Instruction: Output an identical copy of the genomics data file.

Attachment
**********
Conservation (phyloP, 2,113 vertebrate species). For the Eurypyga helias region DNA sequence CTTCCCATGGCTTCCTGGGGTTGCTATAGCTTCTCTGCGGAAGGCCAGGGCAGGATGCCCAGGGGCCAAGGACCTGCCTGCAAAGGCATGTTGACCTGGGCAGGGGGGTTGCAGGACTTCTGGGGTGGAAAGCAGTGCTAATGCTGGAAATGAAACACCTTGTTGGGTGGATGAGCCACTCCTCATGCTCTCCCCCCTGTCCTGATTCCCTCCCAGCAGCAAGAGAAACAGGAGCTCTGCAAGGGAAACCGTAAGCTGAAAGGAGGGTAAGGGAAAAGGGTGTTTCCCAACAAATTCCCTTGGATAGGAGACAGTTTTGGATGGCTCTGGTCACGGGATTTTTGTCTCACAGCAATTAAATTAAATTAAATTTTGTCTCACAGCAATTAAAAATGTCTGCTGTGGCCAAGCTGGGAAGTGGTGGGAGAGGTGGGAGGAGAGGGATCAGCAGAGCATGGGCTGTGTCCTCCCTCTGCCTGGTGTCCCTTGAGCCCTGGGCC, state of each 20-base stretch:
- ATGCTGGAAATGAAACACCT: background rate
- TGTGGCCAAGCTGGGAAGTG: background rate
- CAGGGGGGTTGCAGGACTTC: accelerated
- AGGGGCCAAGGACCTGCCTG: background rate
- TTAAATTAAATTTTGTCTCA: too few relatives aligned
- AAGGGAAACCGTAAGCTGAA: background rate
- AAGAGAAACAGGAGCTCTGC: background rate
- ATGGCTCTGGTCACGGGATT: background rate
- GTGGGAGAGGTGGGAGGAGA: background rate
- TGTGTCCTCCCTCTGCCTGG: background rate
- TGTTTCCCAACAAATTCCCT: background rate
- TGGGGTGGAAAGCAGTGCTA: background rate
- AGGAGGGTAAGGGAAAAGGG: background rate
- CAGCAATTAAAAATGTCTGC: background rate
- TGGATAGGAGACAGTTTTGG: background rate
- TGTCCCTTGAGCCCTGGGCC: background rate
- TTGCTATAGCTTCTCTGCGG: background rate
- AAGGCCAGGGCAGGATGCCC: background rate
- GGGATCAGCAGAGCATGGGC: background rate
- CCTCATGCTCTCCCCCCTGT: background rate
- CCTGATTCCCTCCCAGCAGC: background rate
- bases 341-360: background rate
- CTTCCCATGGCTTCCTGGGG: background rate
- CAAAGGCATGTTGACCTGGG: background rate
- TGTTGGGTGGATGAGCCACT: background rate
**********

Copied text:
Conservation (phyloP, 2,113 vertebrate species). For the Eurypyga helias region DNA sequence CTTCCCATGGCTTCCTGGGGTTGCTATAGCTTCTCTGCGGAAGGCCAGGGCAGGATGCCCAGGGGCCAAGGACCTGCCTGCAAAGGCATGTTGACCTGGGCAGGGGGGTTGCAGGACTTCTGGGGTGGAAAGCAGTGCTAATGCTGGAAATGAAACACCTTGTTGGGTGGATGAGCCACTCCTCATGCTCTCCCCCCTGTCCTGATTCCCTCCCAGCAGCAAGAGAAACAGGAGCTCTGCAAGGGAAACCGTAAGCTGAAAGGAGGGTAAGGGAAAAGGGTGTTTCCCAACAAATTCCCTTGGATAGGAGACAGTTTTGGATGGCTCTGGTCACGGGATTTTTGTCTCACAGCAATTAAATTAAATTAAATTTTGTCTCACAGCAATTAAAAATGTCTGCTGTGGCCAAGCTGGGAAGTGGTGGGAGAGGTGGGAGGAGAGGGATCAGCAGAGCATGGGCTGTGTCCTCCCTCTGCCTGGTGTCCCTTGAGCCCTGGGCC, state of each 20-base stretch:
- ATGCTGGAAATGAAACACCT: background rate
- TGTGGCCAAGCTGGGAAGTG: background rate
- CAGGGGGGTTGCAGGACTTC: accelerated
- AGGGGCCAAGGACCTGCCTG: background rate
- TTAAATTAAATTTTGTCTCA: too few relatives aligned
- AAGGGAAACCGTAAGCTGAA: background rate
- AAGAGAAACAGGAGCTCTGC: background rate
- ATGGCTCTGGTCACGGGATT: background rate
- GTGGGAGAGGTGGGAGGAGA: background rate
- TGTGTCCTCCCTCTGCCTGG: background rate
- TGTTTCCCAACAAATTCCCT: background rate
- TGGGGTGGAAAGCAGTGCTA: background rate
- AGGAGGGTAAGGGAAAAGGG: background rate
- CAGCAATTAAAAATGTCTGC: background rate
- TGGATAGGAGACAGTTTTGG: background rate
- TGTCCCTTGAGCCCTGGGCC: background rate
- TTGCTATAGCTTCTCTGCGG: background rate
- AAGGCCAGGGCAGGATGCCC: background rate
- GGGATCAGCAGAGCATGGGC: background rate
- CCTCATGCTCTCCCCCCTGT: background rate
- CCTGATTCCCTCCCAGCAGC: background rate
- bases 341-360: background rate
- CTTCCCATGGCTTCCTGGGG: background rate
- CAAAGGCATGTTGACCTGGG: background rate
- TGTTGGGTGGATGAGCCACT: background rate